Ask people what they don’t like about their work, and some will probably complain about boring tasks or low pay. But many more will tell you that what they hate the most is office politics. Power struggles, backroom deals, and turf battles can turn even the most fulfilling work into a draining slog that costs workers their sanity — and costs business leaders lost productivity and good employees.
Completely eradicating politics from office life is probably impossible. But is there a way to minimize the amount of time and energy wasted on these sorts of intrigues? Former Facebook executive turned Sundial co-founder Julie Zhuo thinks she’s found a way, and handily for time-pressed entrepreneurs, it boils down to all of four words.
The 2 kinds of office politics
On Medium recently, Zhuo kicked off her discussion of office politics with an important distinction: disagreements caused by truly toxic people, and those that stem from differences about strategy or execution, poor communication, or clashing personal styles.
When it comes to the former, Zhuo isn’t much help. Her post focuses on generally decent and competent people with different visions of how work should get done. Though if you’re unlucky enough to find yourself sharing an office with a genuine jerk, there is plenty of advice from experts out there on how to protect yourself and get things done while you look for a way to exit the situation.
Zhuo focuses more on everyday tussles for power and influence. While these disagreements and personality clashes can send your stress levels sky high, she notes that you and your least favorite colleague still have one essential thing in common.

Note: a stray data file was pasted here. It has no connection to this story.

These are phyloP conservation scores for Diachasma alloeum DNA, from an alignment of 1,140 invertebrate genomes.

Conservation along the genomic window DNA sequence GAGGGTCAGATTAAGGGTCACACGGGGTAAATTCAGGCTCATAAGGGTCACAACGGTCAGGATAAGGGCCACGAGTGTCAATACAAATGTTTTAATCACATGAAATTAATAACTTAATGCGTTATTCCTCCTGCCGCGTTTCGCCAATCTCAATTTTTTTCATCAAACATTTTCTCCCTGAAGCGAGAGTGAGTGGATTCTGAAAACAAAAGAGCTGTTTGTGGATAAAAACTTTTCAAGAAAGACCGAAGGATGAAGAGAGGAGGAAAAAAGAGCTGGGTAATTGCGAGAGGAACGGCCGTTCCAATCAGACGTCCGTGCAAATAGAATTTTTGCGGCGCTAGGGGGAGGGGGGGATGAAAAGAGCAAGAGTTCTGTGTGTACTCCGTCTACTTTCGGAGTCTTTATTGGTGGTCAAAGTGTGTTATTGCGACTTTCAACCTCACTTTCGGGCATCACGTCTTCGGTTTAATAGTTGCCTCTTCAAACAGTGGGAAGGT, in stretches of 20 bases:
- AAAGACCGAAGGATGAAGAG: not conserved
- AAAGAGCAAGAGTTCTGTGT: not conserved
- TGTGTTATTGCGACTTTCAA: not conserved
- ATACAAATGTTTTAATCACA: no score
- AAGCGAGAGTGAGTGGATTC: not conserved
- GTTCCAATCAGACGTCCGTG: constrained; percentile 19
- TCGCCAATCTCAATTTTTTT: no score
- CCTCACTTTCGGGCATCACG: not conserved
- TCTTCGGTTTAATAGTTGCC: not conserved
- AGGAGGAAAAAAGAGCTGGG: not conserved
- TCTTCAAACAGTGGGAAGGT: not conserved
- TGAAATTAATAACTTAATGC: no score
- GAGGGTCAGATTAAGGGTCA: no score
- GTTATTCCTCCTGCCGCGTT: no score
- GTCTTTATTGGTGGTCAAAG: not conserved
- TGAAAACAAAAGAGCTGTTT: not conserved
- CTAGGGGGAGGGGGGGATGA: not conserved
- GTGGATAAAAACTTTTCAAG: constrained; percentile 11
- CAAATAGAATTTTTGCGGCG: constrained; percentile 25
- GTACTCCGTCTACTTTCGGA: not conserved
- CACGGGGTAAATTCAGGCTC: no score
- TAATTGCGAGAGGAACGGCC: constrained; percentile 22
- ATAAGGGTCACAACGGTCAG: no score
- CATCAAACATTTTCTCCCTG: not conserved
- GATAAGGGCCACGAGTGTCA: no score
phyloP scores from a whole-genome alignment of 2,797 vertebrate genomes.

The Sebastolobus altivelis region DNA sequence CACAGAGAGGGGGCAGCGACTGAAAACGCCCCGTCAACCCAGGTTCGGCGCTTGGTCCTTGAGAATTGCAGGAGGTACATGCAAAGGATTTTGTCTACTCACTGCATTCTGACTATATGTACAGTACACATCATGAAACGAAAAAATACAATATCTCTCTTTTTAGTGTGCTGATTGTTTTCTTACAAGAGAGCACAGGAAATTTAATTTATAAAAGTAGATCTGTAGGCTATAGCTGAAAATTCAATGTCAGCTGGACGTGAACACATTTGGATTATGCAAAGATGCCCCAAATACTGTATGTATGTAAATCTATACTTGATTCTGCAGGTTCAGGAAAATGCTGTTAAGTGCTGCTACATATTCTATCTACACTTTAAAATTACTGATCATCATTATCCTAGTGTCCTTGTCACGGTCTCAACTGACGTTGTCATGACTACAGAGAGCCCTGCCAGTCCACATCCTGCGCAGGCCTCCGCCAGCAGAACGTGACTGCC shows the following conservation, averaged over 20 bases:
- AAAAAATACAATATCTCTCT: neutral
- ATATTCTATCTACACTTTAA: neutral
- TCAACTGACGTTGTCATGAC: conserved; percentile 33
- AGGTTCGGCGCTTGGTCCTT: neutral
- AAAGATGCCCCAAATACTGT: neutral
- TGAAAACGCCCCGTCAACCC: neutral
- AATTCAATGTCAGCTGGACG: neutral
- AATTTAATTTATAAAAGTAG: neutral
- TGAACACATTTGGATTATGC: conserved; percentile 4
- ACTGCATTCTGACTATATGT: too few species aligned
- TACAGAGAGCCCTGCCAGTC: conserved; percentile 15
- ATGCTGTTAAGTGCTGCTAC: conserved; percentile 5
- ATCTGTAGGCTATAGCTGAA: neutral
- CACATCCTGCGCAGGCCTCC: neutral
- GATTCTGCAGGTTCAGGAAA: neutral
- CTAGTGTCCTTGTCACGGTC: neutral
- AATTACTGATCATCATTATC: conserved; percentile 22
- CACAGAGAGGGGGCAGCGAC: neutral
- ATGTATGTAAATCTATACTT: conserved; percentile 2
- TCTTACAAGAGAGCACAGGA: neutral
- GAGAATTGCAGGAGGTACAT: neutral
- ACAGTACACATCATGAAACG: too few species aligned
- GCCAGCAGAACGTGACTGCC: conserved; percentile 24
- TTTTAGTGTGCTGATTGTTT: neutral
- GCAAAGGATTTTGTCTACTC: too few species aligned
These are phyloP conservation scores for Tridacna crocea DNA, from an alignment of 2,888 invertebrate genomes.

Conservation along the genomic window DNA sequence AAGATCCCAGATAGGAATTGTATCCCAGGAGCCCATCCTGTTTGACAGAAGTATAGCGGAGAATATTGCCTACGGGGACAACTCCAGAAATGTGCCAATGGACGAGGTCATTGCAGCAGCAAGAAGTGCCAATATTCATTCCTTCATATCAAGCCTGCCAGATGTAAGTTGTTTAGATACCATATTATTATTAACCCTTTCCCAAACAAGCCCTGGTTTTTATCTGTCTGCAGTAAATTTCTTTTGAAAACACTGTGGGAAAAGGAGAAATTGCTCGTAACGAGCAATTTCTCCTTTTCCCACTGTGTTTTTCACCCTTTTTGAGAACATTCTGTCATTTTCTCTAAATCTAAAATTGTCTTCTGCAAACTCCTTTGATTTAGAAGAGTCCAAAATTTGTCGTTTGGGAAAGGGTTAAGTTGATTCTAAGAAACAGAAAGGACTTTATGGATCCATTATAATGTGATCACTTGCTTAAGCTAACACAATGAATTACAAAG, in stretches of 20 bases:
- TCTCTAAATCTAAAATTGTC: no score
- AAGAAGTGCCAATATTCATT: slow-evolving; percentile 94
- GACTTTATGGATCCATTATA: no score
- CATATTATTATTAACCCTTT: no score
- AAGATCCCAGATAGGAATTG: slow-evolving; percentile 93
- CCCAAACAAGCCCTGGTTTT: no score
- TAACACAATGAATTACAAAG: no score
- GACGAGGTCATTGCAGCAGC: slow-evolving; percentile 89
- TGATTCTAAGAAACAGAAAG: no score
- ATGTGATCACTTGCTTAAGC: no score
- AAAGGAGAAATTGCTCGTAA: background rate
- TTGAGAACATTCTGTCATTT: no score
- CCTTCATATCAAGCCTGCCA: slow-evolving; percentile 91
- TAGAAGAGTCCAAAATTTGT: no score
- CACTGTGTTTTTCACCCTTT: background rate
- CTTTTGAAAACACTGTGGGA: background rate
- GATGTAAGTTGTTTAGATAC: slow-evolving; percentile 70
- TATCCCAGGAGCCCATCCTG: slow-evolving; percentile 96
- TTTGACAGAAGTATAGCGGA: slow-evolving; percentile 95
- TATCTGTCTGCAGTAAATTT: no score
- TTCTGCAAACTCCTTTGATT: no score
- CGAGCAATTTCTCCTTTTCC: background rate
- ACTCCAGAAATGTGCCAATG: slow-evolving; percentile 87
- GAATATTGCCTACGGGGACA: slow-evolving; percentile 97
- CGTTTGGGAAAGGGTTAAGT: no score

“The nice thing about work (as opposed to other things in life) is that it’s governed by a pretty simple rule: If your company isn’t profitable after some period of time, everyone loses their jobs. This means pretty much everyone at a company wants to see their company win, and win big!” she writes. You and your office nemesis might disagree about almost everything else, but you both likely want to keep your jobs and make lots of money.
Use that essential alignment to your advantage, Zhou counsels. “Instead of thinking Which one of us is going to defeat the other?” she writes, think: “Which of our positions is most likely to help our company win?” This tweak can help you see past personal annoyance and try to find ways to leverage your disagreement to actually make your work stronger.
Now add in this magic phrase
Let me guess, you have an objection to this sensible-sounding advice: It’s really hard to pull off in the moment. When your co-worker is hogging credit in a meeting or opposing your passion project, it can be difficult to see past your anger and remember that you are both essentially pulling in the same direction. What do you do then?
This is the time, Zhuo says, for her four magic words. If you ever find yourself “taking 20+ minutes to compose a 2-sentence Slack response” or “raising your voice in a meeting,” she writes, “it’s time to use the magic incantation: Let’s continue this tomorrow.”
“You can tack on a I’ve got more to say or I don’t think we can resolve this today or even I’m not feeling my best before the magic incantation, but use the incantation,” she adds. Conflicts can’t be resolved productively in anger, she reminds readers, and a little time away has a nearly magical ability to soothe our feelings and help logic prevail.
If you force yourself to step back when things start to get heated and use that time to remind yourself that, as annoying as your least favorite colleague might be, you both want what’s best for the company, Zhuo promises you can defuse most office battles before they really get going.